Emergent Layer – a few tree species grow very tall and emerge up through the canopy. These may be 150 feet tall. Canopy Layer – tall trees for this dense layer that absorbs most of the light energy. 80 to 100 feet tall. Understory or Subcanopy Layer – made of seedlings that will grow to canopy if light is available and a few shade specialists. Ground Layer – very limited diversity
Lianas – are vines that grow up trees to their crown then between the branches of neighboring trees. They “lace” the trees together adding support so they won’t fall over since their roots grow in very shallow soil.
The dominant vegetation in Tropical Rainforests is tall, broadleaf , evergreen trees. Broadleaf = leaves have flat, wide blades instead of needles. Evergreen = trees maintain foliage (leaves) all year. Deciduous trees, those that drop their leaves seasonally, do so as an adaptation to cold conditions. In the tropics, there is no cold season, therefore there is no need for trees to drop their leaves.
Buttress roots are common on Tropical Rainforest Trees. They grow across the surface of the thin rainforest soil. They work like kick stands to keep the tree from tipping over. Also, because the soil is so nutrient poor, deep roots have no need to grow deep. They’re more effective at the surface where they can absorb nutrients from fallen leaves as they decompose.
E:desktop photosMY PHOTOGRAPHSCosta Rica24 JuneDSC01415.JPG This Costa Rican Tropical Rainforest’s canopy goes on for miles. Tree species diversity in such a forest is extremely high. For example, at Triple Creek Park, we might be able to identify 10 or 15 tree species. In an Amazonian rainforest, one could walk for a mile through the forest before encountering a tree species more than once.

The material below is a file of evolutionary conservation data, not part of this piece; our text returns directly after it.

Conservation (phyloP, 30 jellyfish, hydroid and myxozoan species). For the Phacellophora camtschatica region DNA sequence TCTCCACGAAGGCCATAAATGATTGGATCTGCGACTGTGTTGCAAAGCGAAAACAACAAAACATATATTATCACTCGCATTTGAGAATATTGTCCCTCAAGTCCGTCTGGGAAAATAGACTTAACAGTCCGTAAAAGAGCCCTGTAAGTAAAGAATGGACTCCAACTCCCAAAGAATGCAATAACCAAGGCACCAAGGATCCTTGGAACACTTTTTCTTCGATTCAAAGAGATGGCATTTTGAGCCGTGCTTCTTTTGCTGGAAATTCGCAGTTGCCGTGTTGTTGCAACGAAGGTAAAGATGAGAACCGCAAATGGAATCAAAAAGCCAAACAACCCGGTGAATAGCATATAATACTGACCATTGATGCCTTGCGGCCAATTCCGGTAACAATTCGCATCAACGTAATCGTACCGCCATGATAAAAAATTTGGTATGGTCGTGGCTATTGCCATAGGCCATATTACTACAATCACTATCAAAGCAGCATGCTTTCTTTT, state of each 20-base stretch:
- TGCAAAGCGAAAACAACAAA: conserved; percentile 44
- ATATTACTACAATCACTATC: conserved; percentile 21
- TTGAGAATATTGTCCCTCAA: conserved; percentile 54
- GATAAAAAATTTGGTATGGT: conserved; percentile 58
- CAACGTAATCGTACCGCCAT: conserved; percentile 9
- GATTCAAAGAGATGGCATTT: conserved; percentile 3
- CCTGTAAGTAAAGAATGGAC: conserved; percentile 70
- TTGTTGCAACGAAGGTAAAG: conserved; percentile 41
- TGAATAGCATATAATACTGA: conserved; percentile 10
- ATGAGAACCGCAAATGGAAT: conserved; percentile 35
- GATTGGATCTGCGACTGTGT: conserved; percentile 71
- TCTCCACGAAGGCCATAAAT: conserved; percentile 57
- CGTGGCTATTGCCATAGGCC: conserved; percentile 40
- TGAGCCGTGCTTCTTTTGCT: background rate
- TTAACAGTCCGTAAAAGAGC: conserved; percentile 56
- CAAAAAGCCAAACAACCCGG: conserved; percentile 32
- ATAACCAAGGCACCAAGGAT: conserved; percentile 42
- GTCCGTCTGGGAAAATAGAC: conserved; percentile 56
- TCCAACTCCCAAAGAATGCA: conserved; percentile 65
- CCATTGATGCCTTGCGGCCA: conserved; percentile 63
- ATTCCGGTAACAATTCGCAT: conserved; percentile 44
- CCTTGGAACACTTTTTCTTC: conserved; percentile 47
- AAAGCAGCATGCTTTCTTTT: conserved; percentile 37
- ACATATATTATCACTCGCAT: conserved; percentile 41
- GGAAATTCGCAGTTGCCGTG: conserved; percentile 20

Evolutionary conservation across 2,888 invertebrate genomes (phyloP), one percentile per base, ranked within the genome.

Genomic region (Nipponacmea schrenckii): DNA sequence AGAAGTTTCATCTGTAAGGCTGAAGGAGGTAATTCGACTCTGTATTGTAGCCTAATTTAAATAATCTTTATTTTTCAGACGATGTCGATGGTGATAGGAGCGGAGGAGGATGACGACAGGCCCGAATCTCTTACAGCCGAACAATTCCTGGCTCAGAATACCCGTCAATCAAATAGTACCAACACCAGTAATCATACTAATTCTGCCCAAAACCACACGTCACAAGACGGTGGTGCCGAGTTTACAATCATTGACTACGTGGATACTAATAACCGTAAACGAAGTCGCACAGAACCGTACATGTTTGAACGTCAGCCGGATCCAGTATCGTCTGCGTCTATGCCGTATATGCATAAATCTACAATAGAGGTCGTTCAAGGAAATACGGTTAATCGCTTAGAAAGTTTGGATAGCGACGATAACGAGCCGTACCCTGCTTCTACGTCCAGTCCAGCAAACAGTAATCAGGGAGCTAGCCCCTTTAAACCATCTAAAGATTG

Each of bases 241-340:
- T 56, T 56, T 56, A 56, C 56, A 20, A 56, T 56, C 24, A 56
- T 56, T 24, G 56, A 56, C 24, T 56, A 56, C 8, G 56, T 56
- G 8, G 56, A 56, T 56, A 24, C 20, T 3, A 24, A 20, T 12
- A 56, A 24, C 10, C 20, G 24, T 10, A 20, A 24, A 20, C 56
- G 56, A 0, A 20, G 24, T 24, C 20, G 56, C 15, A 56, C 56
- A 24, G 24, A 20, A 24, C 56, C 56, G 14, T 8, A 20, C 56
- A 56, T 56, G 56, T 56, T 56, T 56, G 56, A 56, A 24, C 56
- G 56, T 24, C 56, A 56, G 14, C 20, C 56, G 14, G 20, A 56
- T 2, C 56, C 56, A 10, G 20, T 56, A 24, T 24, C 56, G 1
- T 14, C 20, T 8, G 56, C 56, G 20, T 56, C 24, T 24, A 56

Warm, wet conditions are prefect for the growth of fungi and algae. Rainforest plants often have leaves with drip tips . You should remember from Physical Science, Biology, and Chemistry that water is a polar molecule. Water runs towards drip tips and drips off. Because it’s polar, it pulls more water with it. This helps dry the leaves. Consequently they don’t get growths of algae which would block light and they don’t get fungal infections on their main photosynthetic surfaces.
Of course trees aren’t the only plants that grow in Tropical Rainforests. As a matter of fact the plant species diversity is highest in this biome. Epiphytes – (epi = outer and phyte = plants) – are plants that grow on other plants. By growing up off the forest floor epiphytes have access to higher quality light (red and blue). A diversity of plants have adapted to an epiphytic life. There are epiphytic flowering plants, mosses, cacti, ferns, and liverworts.
Many of the trees are covered with epiphytes. The trunks are cloaked in mosses. The large epiphyte in the center is a bromeliad. Large bromeliads like this one are called “tank bromeliads” because their cup of leaves holds a lot of water. That water is the drinking source for arboreal animals. Several species of frogs lay their eggs in it and the tadpoles develop in the treetops.
Adder’s Tongue Fern is a tropical, epiphytic species.
This is one of my favorite photographs. More than 20 species of plants were identified on one 8 foot section of a branch. Rainforest canopy at Monta Verde in Costa Rica
Not all Tropical Rainforest fern species are epiphytes, nor are all of them particularly small. This is a tree fern.
Not all Tropical Rainforest fern species are epiphytes, nor are all of them particularly small. This is a tree fern. This tall “tree” is actually a fern. Some tree ferns grow 40 to 50 feet tall! Notice the person (circled in white) for size comparison.
The Tropical Rainforest floor is shady. Few plants grow on the ground.
Plants growing on the ground in Tropical Rainforests have leaves loaded with accessory pigments . Chlorophyll absorbs red and blue light, but most of that is absorbed in the canopy. Accessory pigments absorb other wavelengths of light to help promote photosynthetic productivity where little light exists.
When a canopy tree falls, it creates a light gap . Understory trees compete for the newly available light by growing straight and tall to fill in the gap.